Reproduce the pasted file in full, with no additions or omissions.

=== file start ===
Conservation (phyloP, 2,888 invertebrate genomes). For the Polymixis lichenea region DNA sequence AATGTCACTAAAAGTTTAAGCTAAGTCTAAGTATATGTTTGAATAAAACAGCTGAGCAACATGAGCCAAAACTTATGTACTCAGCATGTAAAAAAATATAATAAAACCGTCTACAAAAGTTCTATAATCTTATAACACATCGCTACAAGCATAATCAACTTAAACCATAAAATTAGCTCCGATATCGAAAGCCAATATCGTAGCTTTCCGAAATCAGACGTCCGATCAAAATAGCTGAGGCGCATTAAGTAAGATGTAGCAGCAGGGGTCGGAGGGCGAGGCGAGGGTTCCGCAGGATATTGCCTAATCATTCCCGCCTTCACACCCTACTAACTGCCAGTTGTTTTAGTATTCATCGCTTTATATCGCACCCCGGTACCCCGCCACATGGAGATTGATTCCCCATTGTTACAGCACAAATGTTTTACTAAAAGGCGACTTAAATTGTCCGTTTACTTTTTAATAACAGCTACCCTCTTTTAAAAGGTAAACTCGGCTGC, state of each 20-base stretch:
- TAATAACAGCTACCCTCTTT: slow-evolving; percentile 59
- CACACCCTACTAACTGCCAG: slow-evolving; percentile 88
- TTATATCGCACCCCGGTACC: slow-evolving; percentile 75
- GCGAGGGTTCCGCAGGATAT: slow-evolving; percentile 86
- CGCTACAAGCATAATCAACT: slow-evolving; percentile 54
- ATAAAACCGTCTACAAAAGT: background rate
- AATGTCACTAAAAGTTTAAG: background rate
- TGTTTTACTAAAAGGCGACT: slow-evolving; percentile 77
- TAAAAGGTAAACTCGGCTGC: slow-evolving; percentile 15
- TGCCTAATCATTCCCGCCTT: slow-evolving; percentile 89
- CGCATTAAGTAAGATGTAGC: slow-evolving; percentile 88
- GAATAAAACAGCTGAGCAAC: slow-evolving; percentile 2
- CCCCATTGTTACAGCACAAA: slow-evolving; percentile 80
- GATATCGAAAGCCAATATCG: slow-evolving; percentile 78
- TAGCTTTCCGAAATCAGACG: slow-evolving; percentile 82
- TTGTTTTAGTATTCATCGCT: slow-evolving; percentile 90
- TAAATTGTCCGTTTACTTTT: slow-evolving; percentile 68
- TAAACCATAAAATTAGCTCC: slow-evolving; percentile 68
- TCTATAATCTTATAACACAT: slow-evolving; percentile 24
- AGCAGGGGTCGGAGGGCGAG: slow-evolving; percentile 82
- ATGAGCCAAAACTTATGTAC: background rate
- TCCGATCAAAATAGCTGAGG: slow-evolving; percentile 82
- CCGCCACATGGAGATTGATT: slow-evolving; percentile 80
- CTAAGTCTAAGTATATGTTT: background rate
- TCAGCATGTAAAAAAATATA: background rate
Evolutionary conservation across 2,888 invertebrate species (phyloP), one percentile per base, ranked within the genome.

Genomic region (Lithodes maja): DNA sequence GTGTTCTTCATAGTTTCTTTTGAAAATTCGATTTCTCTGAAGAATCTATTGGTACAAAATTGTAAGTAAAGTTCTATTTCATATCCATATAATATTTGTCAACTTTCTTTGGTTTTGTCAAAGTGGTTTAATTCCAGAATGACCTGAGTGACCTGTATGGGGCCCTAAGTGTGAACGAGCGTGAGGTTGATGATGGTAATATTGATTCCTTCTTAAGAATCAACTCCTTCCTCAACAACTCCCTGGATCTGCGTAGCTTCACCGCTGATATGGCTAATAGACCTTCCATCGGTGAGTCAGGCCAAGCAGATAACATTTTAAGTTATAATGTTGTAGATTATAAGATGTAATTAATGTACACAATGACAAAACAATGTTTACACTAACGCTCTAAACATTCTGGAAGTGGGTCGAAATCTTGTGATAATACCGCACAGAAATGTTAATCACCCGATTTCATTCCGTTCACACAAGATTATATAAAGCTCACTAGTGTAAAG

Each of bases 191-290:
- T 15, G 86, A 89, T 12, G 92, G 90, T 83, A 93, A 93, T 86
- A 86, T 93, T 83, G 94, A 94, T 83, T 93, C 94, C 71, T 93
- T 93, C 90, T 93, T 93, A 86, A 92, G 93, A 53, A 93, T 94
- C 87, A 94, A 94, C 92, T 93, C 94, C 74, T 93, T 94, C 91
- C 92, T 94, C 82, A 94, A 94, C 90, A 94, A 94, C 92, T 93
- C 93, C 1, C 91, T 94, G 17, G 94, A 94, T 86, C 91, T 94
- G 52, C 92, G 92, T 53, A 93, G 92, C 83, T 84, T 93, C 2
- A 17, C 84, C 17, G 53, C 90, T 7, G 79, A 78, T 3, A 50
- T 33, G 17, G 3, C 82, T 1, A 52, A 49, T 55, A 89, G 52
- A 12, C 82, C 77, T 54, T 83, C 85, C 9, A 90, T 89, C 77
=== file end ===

Conservation (phyloP, 2,888 invertebrate genomes). For the Polymixis lichenea region DNA sequence AATGTCACTAAAAGTTTAAGCTAAGTCTAAGTATATGTTTGAATAAAACAGCTGAGCAACATGAGCCAAAACTTATGTACTCAGCATGTAAAAAAATATAATAAAACCGTCTACAAAAGTTCTATAATCTTATAACACATCGCTACAAGCATAATCAACTTAAACCATAAAATTAGCTCCGATATCGAAAGCCAATATCGTAGCTTTCCGAAATCAGACGTCCGATCAAAATAGCTGAGGCGCATTAAGTAAGATGTAGCAGCAGGGGTCGGAGGGCGAGGCGAGGGTTCCGCAGGATATTGCCTAATCATTCCCGCCTTCACACCCTACTAACTGCCAGTTGTTTTAGTATTCATCGCTTTATATCGCACCCCGGTACCCCGCCACATGGAGATTGATTCCCCATTGTTACAGCACAAATGTTTTACTAAAAGGCGACTTAAATTGTCCGTTTACTTTTTAATAACAGCTACCCTCTTTTAAAAGGTAAACTCGGCTGC, state of each 20-base stretch:
- TAATAACAGCTACCCTCTTT: slow-evolving; percentile 59
- CACACCCTACTAACTGCCAG: slow-evolving; percentile 88
- TTATATCGCACCCCGGTACC: slow-evolving; percentile 75
- GCGAGGGTTCCGCAGGATAT: slow-evolving; percentile 86
- CGCTACAAGCATAATCAACT: slow-evolving; percentile 54
- ATAAAACCGTCTACAAAAGT: background rate
- AATGTCACTAAAAGTTTAAG: background rate
- TGTTTTACTAAAAGGCGACT: slow-evolving; percentile 77
- TAAAAGGTAAACTCGGCTGC: slow-evolving; percentile 15
- TGCCTAATCATTCCCGCCTT: slow-evolving; percentile 89
- CGCATTAAGTAAGATGTAGC: slow-evolving; percentile 88
- GAATAAAACAGCTGAGCAAC: slow-evolving; percentile 2
- CCCCATTGTTACAGCACAAA: slow-evolving; percentile 80
- GATATCGAAAGCCAATATCG: slow-evolving; percentile 78
- TAGCTTTCCGAAATCAGACG: slow-evolving; percentile 82
- TTGTTTTAGTATTCATCGCT: slow-evolving; percentile 90
- TAAATTGTCCGTTTACTTTT: slow-evolving; percentile 68
- TAAACCATAAAATTAGCTCC: slow-evolving; percentile 68
- TCTATAATCTTATAACACAT: slow-evolving; percentile 24
- AGCAGGGGTCGGAGGGCGAG: slow-evolving; percentile 82
- ATGAGCCAAAACTTATGTAC: background rate
- TCCGATCAAAATAGCTGAGG: slow-evolving; percentile 82
- CCGCCACATGGAGATTGATT: slow-evolving; percentile 80
- CTAAGTCTAAGTATATGTTT: background rate
- TCAGCATGTAAAAAAATATA: background rate
Evolutionary conservation across 2,888 invertebrate species (phyloP), one percentile per base, ranked within the genome.

Genomic region (Lithodes maja): DNA sequence GTGTTCTTCATAGTTTCTTTTGAAAATTCGATTTCTCTGAAGAATCTATTGGTACAAAATTGTAAGTAAAGTTCTATTTCATATCCATATAATATTTGTCAACTTTCTTTGGTTTTGTCAAAGTGGTTTAATTCCAGAATGACCTGAGTGACCTGTATGGGGCCCTAAGTGTGAACGAGCGTGAGGTTGATGATGGTAATATTGATTCCTTCTTAAGAATCAACTCCTTCCTCAACAACTCCCTGGATCTGCGTAGCTTCACCGCTGATATGGCTAATAGACCTTCCATCGGTGAGTCAGGCCAAGCAGATAACATTTTAAGTTATAATGTTGTAGATTATAAGATGTAATTAATGTACACAATGACAAAACAATGTTTACACTAACGCTCTAAACATTCTGGAAGTGGGTCGAAATCTTGTGATAATACCGCACAGAAATGTTAATCACCCGATTTCATTCCGTTCACACAAGATTATATAAAGCTCACTAGTGTAAAG

Each of bases 191-290:
- T 15, G 86, A 89, T 12, G 92, G 90, T 83, A 93, A 93, T 86
- A 86, T 93, T 83, G 94, A 94, T 83, T 93, C 94, C 71, T 93
- T 93, C 90, T 93, T 93, A 86, A 92, G 93, A 53, A 93, T 94
- C 87, A 94, A 94, C 92, T 93, C 94, C 74, T 93, T 94, C 91
- C 92, T 94, C 82, A 94, A 94, C 90, A 94, A 94, C 92, T 93
- C 93, C 1, C 91, T 94, G 17, G 94, A 94, T 86, C 91, T 94
- G 52, C 92, G 92, T 53, A 93, G 92, C 83, T 84, T 93, C 2
- A 17, C 84, C 17, G 53, C 90, T 7, G 79, A 78, T 3, A 50
- T 33, G 17, G 3, C 82, T 1, A 52, A 49, T 55, A 89, G 52
- A 12, C 82, C 77, T 54, T 83, C 85, C 9, A 90, T 89, C 77